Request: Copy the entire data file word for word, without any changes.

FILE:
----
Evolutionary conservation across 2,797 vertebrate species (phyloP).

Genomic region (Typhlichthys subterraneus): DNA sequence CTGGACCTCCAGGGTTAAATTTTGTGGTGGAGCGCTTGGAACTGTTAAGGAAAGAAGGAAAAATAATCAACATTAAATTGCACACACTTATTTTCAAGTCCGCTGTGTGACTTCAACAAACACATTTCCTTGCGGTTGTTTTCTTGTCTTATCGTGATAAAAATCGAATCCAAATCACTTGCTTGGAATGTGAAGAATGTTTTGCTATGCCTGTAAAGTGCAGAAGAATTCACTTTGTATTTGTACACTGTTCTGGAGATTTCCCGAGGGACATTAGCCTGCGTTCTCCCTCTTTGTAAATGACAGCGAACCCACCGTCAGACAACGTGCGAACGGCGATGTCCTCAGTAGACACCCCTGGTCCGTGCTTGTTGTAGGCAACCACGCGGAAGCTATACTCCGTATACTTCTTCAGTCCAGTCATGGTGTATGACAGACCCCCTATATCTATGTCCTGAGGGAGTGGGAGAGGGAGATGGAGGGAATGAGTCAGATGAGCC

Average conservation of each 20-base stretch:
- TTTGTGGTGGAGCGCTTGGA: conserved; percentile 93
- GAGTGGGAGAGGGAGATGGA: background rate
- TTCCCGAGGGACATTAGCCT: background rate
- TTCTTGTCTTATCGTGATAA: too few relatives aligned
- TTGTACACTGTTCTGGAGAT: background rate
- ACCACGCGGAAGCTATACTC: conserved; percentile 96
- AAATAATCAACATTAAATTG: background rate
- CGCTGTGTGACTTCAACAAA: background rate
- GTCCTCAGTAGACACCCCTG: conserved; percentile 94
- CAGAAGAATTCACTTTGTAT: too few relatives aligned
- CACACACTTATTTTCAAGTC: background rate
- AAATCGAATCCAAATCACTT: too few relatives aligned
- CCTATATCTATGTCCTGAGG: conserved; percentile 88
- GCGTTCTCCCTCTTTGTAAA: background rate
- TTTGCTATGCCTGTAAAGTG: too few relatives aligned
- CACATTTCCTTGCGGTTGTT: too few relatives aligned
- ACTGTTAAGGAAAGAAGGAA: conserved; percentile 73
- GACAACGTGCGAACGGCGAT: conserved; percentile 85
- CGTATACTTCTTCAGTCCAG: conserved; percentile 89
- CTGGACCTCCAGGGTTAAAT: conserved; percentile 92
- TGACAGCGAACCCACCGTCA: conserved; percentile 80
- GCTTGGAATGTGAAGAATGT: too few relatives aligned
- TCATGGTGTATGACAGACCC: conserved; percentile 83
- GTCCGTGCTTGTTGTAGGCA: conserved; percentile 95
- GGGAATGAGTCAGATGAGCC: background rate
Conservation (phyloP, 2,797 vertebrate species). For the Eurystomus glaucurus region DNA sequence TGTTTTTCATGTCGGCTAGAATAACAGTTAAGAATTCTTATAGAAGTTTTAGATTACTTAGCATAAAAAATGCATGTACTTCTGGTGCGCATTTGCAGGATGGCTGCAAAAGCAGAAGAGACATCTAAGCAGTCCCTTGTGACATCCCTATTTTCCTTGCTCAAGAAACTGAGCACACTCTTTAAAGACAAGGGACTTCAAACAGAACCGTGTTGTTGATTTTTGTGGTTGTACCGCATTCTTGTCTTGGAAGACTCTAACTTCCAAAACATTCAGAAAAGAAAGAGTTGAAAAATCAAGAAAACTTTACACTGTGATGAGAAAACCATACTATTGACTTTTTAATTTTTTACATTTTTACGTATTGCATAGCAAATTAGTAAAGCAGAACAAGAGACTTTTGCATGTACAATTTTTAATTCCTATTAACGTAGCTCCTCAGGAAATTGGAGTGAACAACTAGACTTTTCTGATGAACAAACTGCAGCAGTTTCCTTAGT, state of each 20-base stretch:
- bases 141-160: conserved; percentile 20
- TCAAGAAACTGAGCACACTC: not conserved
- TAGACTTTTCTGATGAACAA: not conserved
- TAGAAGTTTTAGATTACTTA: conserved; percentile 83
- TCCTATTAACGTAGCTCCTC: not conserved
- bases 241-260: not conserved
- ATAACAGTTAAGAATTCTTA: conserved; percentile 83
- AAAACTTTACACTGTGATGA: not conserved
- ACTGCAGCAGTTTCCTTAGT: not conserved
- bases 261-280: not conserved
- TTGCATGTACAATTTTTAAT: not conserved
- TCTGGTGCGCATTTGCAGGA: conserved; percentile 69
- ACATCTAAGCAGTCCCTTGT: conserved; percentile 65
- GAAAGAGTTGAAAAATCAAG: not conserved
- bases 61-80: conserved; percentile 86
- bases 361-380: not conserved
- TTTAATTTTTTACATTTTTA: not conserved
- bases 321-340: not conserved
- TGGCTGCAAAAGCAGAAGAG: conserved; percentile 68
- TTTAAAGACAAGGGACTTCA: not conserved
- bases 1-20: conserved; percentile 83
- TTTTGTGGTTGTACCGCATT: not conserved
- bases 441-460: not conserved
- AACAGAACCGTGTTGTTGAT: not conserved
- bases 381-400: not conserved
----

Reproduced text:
Evolutionary conservation across 2,797 vertebrate species (phyloP).

Genomic region (Typhlichthys subterraneus): DNA sequence CTGGACCTCCAGGGTTAAATTTTGTGGTGGAGCGCTTGGAACTGTTAAGGAAAGAAGGAAAAATAATCAACATTAAATTGCACACACTTATTTTCAAGTCCGCTGTGTGACTTCAACAAACACATTTCCTTGCGGTTGTTTTCTTGTCTTATCGTGATAAAAATCGAATCCAAATCACTTGCTTGGAATGTGAAGAATGTTTTGCTATGCCTGTAAAGTGCAGAAGAATTCACTTTGTATTTGTACACTGTTCTGGAGATTTCCCGAGGGACATTAGCCTGCGTTCTCCCTCTTTGTAAATGACAGCGAACCCACCGTCAGACAACGTGCGAACGGCGATGTCCTCAGTAGACACCCCTGGTCCGTGCTTGTTGTAGGCAACCACGCGGAAGCTATACTCCGTATACTTCTTCAGTCCAGTCATGGTGTATGACAGACCCCCTATATCTATGTCCTGAGGGAGTGGGAGAGGGAGATGGAGGGAATGAGTCAGATGAGCC

Average conservation of each 20-base stretch:
- TTTGTGGTGGAGCGCTTGGA: conserved; percentile 93
- GAGTGGGAGAGGGAGATGGA: background rate
- TTCCCGAGGGACATTAGCCT: background rate
- TTCTTGTCTTATCGTGATAA: too few relatives aligned
- TTGTACACTGTTCTGGAGAT: background rate
- ACCACGCGGAAGCTATACTC: conserved; percentile 96
- AAATAATCAACATTAAATTG: background rate
- CGCTGTGTGACTTCAACAAA: background rate
- GTCCTCAGTAGACACCCCTG: conserved; percentile 94
- CAGAAGAATTCACTTTGTAT: too few relatives aligned
- CACACACTTATTTTCAAGTC: background rate
- AAATCGAATCCAAATCACTT: too few relatives aligned
- CCTATATCTATGTCCTGAGG: conserved; percentile 88
- GCGTTCTCCCTCTTTGTAAA: background rate
- TTTGCTATGCCTGTAAAGTG: too few relatives aligned
- CACATTTCCTTGCGGTTGTT: too few relatives aligned
- ACTGTTAAGGAAAGAAGGAA: conserved; percentile 73
- GACAACGTGCGAACGGCGAT: conserved; percentile 85
- CGTATACTTCTTCAGTCCAG: conserved; percentile 89
- CTGGACCTCCAGGGTTAAAT: conserved; percentile 92
- TGACAGCGAACCCACCGTCA: conserved; percentile 80
- GCTTGGAATGTGAAGAATGT: too few relatives aligned
- TCATGGTGTATGACAGACCC: conserved; percentile 83
- GTCCGTGCTTGTTGTAGGCA: conserved; percentile 95
- GGGAATGAGTCAGATGAGCC: background rate
Conservation (phyloP, 2,797 vertebrate species). For the Eurystomus glaucurus region DNA sequence TGTTTTTCATGTCGGCTAGAATAACAGTTAAGAATTCTTATAGAAGTTTTAGATTACTTAGCATAAAAAATGCATGTACTTCTGGTGCGCATTTGCAGGATGGCTGCAAAAGCAGAAGAGACATCTAAGCAGTCCCTTGTGACATCCCTATTTTCCTTGCTCAAGAAACTGAGCACACTCTTTAAAGACAAGGGACTTCAAACAGAACCGTGTTGTTGATTTTTGTGGTTGTACCGCATTCTTGTCTTGGAAGACTCTAACTTCCAAAACATTCAGAAAAGAAAGAGTTGAAAAATCAAGAAAACTTTACACTGTGATGAGAAAACCATACTATTGACTTTTTAATTTTTTACATTTTTACGTATTGCATAGCAAATTAGTAAAGCAGAACAAGAGACTTTTGCATGTACAATTTTTAATTCCTATTAACGTAGCTCCTCAGGAAATTGGAGTGAACAACTAGACTTTTCTGATGAACAAACTGCAGCAGTTTCCTTAGT, state of each 20-base stretch:
- bases 141-160: conserved; percentile 20
- TCAAGAAACTGAGCACACTC: not conserved
- TAGACTTTTCTGATGAACAA: not conserved
- TAGAAGTTTTAGATTACTTA: conserved; percentile 83
- TCCTATTAACGTAGCTCCTC: not conserved
- bases 241-260: not conserved
- ATAACAGTTAAGAATTCTTA: conserved; percentile 83
- AAAACTTTACACTGTGATGA: not conserved
- ACTGCAGCAGTTTCCTTAGT: not conserved
- bases 261-280: not conserved
- TTGCATGTACAATTTTTAAT: not conserved
- TCTGGTGCGCATTTGCAGGA: conserved; percentile 69
- ACATCTAAGCAGTCCCTTGT: conserved; percentile 65
- GAAAGAGTTGAAAAATCAAG: not conserved
- bases 61-80: conserved; percentile 86
- bases 361-380: not conserved
- TTTAATTTTTTACATTTTTA: not conserved
- bases 321-340: not conserved
- TGGCTGCAAAAGCAGAAGAG: conserved; percentile 68
- TTTAAAGACAAGGGACTTCA: not conserved
- bases 1-20: conserved; percentile 83
- TTTTGTGGTTGTACCGCATT: not conserved
- bases 441-460: not conserved
- AACAGAACCGTGTTGTTGAT: not conserved
- bases 381-400: not conserved